President Donald Trump issued his first public reaction to special counsel Robert Mueller’s indictment of 12 Russian intelligence officials for interfering in the presidential election. And in a familiar move, he decided to point the finger at his predecessor for failing to do “something about” the interference in the election. He also got into conspiracy theory territory by questioning whether the “deep state” had played a role in the case.
Trump, who will be meeting with Russia’s Vladimir Putin on Monday, wrote a series of tweets Saturday in which he sent a clear message that the indictments announced Friday had nothing to do with him or his administration. “The stories you heard about the 12 Russians yesterday took place during the Obama Administration, not the Trump Administration,” the president tweeted from Scotland before going to play golf. “Why didn’t they do something about it, especially when it was reported that President Obama was informed by the FBI in September, before the Election?”
A few hours later, Trump once again took up the issue and expanded his accusation against Obama, laying out exactly why he thinks his predecessor failed to act on the hacking. “Why didn’t Obama do something about it? Because he thought Crooked Hillary Clinton would win, that’s why,” Trump wrote. “Had nothing to do with the Trump Administration, but Fake News doesn’t want to report the truth, as usual!”
Trump also questioned how authorities responded to the hacking, wondering why FBI agents didn’t “take possession” of the DNC server. “Deep State?” he wrote in an apparent endorsement of a conspiracy theory that claims a group of unelected officials really runs the government behind the scenes.
With this Twitter comments, Trump is building on a statement issued by the White House Friday that emphasized none of those indicted are American and that there is no evidence the interference in the election affected the result. “As Deputy Attorney General Rod Rosenstein said today: ‘There is no allegation in this indictment that Americans knew that they were corresponding with Russians. There is no allegation in this indictment that any American citizen committed a crime. There is no allegation that the conspiracy changed the vote count or affected any election result’,” Deputy White House Press Secretary Lindsay Walters said in a statement issued Friday.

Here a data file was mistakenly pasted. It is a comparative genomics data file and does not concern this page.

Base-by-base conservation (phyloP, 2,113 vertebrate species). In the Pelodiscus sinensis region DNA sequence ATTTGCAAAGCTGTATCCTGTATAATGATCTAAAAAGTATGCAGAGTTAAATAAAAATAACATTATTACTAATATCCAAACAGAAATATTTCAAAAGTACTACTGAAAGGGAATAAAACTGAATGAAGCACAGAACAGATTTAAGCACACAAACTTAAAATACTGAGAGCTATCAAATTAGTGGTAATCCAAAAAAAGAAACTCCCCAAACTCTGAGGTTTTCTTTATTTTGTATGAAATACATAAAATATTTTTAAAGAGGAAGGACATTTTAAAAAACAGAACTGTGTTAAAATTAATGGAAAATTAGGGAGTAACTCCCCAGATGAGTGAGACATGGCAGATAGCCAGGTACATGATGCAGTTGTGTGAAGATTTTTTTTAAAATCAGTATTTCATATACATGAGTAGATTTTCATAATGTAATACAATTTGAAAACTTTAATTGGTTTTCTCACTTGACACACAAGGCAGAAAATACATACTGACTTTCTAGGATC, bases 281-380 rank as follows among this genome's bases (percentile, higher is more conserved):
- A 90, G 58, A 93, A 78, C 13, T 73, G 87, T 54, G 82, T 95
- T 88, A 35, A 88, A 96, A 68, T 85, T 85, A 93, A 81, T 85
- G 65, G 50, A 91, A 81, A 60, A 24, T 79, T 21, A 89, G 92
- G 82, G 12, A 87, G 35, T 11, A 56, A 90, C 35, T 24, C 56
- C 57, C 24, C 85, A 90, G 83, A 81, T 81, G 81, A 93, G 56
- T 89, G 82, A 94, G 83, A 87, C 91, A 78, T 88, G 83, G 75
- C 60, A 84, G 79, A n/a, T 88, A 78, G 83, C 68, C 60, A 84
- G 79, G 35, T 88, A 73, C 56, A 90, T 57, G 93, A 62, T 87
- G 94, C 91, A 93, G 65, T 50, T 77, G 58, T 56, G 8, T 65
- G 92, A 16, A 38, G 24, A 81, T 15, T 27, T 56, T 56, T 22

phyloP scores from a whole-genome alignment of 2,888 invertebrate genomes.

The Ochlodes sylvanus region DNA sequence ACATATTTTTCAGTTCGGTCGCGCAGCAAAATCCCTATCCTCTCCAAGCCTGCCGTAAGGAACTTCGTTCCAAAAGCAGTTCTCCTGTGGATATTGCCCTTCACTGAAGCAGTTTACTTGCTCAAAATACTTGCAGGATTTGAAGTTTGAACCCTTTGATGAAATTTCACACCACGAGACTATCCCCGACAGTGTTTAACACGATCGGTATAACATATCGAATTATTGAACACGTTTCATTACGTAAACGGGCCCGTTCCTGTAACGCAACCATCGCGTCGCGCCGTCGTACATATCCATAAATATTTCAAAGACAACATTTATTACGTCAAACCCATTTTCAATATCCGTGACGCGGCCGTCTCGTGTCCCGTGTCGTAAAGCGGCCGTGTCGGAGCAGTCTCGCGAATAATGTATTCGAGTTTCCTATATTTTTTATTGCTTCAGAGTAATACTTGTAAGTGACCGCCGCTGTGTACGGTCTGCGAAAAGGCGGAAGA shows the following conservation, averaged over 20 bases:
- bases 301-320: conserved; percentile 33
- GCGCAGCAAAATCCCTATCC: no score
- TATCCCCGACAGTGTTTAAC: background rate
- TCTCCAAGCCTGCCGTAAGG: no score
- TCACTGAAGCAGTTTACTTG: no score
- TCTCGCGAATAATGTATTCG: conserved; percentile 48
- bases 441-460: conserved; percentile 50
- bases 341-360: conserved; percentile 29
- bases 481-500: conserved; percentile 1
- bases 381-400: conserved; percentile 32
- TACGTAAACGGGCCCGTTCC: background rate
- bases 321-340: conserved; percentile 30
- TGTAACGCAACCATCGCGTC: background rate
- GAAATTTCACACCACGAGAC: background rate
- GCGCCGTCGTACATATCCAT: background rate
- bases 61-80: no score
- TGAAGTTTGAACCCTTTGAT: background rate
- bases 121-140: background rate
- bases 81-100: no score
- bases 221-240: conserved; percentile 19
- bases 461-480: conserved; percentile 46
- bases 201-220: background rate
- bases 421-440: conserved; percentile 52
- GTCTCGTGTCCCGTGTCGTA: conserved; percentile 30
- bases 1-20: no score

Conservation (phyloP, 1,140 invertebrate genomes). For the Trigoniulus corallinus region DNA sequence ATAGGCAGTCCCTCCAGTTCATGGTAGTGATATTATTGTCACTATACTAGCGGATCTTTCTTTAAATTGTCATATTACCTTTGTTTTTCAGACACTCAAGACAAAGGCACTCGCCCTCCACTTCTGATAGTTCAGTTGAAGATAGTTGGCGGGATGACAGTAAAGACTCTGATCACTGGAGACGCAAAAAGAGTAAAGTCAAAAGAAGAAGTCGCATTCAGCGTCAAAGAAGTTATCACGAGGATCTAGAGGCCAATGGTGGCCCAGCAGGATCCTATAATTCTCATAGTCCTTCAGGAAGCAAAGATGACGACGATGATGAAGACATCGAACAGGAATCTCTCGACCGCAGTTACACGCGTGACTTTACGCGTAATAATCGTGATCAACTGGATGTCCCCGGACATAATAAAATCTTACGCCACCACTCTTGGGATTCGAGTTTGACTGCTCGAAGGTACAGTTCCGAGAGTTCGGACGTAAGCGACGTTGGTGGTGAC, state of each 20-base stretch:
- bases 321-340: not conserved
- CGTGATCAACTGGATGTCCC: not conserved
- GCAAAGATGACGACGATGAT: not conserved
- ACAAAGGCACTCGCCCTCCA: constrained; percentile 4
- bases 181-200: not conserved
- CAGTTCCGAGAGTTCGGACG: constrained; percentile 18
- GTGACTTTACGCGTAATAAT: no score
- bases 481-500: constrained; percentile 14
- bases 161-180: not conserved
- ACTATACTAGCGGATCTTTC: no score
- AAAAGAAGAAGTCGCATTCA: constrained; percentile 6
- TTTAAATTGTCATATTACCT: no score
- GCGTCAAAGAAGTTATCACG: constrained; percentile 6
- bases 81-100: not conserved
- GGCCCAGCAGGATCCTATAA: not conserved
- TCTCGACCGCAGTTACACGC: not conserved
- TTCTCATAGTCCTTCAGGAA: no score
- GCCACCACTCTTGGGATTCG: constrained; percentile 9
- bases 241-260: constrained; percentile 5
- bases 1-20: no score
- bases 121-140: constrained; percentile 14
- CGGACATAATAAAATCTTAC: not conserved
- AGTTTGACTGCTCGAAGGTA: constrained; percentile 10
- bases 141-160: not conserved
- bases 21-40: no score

This was also not the first time Trump pointed the finger at his predecessor in response to indictments by the special counsel. “Obama was President up to, and beyond, the 2016 Election. So why didn’t he do something about Russian meddling?” Trump wrote on Twitter in February, shortly after a group of Russian nationals and businesses were indicted for interfering with the 2016 election.
Hours before the latest indictments were announced, Trump vowed that he would bring the issue of election interference when he meets with Putin. But the U.S. president also made it clear he doesn’t actually expect the Russian leader to accept any blame. “I will absolutely bring that up. I don’t think you’ll have any ‘Gee, I did it. I did it. You got me.’ There won’t be a Perry Mason here, I don’t think. But you never know what happens, right? But I will absolutely firmly ask the question,” Trump said Friday.